News / Middle East

Bahraini Students Uncertain Over Future

Riot police fire tear gas in Sitra, Bahrain, September 16, 2011.
Riot police fire tear gas in Sitra, Bahrain, September 16, 2011.

Universities across Bahrain have opened for the new academic year, but a number of students who support the nation’s pro-democracy movement say various obstacles are preventing them from entering the classroom.

Roughly 400 students from different universities were expelled for participating in “unauthorized protests” after widespread civil unrest broke out in Bahrain in February.

In a gesture of reconciliation, King Hamad bin Isa al-Khalifa announced last month that those who had been dismissed should be allowed to resume their studies. However, scores of young Bahrainis have yet to be reinstated.

At Bahrain Polytechnic, 31 expelled undergraduates are still waiting to return to class, including a second-year student who asked to be identified only as T.A. “We’re fighting for our future. We need to create our future,” he said.

In an initial statement, Bahrain Polytechnic said that in accordance with the law, it had disciplined those who had “offended the political leaders of the kingdom,” even though all of the illegal activities took place off campus.

Some of T.A.’s peers were punished for simply posting information criticizing the government on social media sites.  He says the king’s speech added to their frustration. “The way he said that we are forgiven. We are forgiven for our mistakes, but we didn’t do anything wrong. We should return [to studying] no matter what," said T.A.

In defense of the expulsions, Ministry of Education spokeswoman Lubna Selaibekh recently said that those penalized were aware of the rules and regulations in place.

She also pointed out that students were given ample time to defend their behavior before action was taken against them.

Rights groups, however, have repeatedly criticized actions by the authorities.

Wrongful dismissal

Sa'id Boumedouha from Amnesty International says many university staff, including lecturers, have been wrongly dismissed. “They’re being unfairly treated, and for what? For taking part in peaceful demonstrations. It is a concern for us,” said Boumedouha.

Like in most regional uprisings, young people in Bahrain have played a pivotal role in encouraging the public to protest.

Now, in a move to dissuade the youth from future displays of discontent, the government is making returning students promise to abstain from political activities in order to re-enroll.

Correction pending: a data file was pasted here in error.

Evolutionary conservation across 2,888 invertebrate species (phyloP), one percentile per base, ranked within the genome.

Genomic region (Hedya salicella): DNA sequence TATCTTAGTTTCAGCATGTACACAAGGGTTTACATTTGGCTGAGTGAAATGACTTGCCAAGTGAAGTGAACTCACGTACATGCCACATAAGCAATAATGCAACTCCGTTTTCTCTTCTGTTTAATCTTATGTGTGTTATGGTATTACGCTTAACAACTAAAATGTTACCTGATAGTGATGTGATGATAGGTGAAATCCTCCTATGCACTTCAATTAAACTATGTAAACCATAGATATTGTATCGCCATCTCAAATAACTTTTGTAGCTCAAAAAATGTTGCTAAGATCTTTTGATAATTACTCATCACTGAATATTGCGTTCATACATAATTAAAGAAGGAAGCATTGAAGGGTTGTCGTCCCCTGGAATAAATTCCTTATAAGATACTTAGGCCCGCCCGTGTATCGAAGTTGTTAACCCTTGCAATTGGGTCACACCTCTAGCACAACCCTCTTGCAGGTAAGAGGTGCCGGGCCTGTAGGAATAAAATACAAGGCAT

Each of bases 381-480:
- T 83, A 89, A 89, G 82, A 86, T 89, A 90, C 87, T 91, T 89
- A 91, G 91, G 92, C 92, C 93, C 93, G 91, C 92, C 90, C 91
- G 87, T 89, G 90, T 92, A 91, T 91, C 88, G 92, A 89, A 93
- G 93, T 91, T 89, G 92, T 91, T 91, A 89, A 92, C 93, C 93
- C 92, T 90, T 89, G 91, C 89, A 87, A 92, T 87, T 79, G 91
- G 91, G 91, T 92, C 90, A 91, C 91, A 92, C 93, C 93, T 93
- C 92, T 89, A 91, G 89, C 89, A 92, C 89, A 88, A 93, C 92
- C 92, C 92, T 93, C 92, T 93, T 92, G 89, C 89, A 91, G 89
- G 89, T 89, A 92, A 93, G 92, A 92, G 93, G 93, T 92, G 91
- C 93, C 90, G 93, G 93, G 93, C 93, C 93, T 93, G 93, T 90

Code of conduct

The code of conduct agreement at the University of Bahrain requires signees to pledge their “complete loyalty” to the king.

A number of students, including a female at UOB who wished to remain anonymous, have opted out of the agreement, saying it is more important for them to participate in the pro-democracy movement than continue studying.

“If the movement stops, everything will be back to zero. Not to zero, to negative,” she said.

Shi’ite Muslims make up the majority of Bahrain’s opposition supporters and say they are treated like second-class citizens by the ruling Sunni minority. They have been calling for more rights and for the introduction of a constitutional monarchy.

The government has accused the protesters of taking directions from Shi’ite powerhouse Iran, a claim the protesters deny.

'Increasing segregation'

In addition to the expelled students, the Bahrain Center for Human Rights says about 2,500 mostly Shi’ite employees have been fired from their jobs in various sectors because of their political views.

The group’s president, Nabeel Rajab, says the nation is becoming increasingly segregated.

“This is part of sectarian cleansing that the government is practicing against the Shi’ite people in all levels - their living, businesses, studies, education, everywhere. They are working on marginalizing the Shi’ite in all decision-making place[s]. So they don’t want to see more graduated people from the Shi’ite community,” said Rajab.

Some Shi’ites who were not expelled from university have withdrawn themselves, citing a politicized and hostile campus environment.

A third-year student at UOB, who asked to have his identity kept secret, says the current climate makes it difficult for many young Shi’ites to plan for the future. “Protesting is our future, we have to finish what we started and then we can study, we can work, we can do anything,” he said.

In July, the government opened a national dialogue in a bid to restore confidence in the kingdom’s commitment to work out its troubles. However, the main opposition al-Wefaq party quit the talks, saying its demands had been ignored.

Rights groups say more than 40 people have been killed since protesting began over seven months ago.  More than 1,000 protesters have been arrested.  Six university students remain in custody.

Both the Ministry of Education and Bahrain Polytechnic could not be reached for comments despite repeated attempts.

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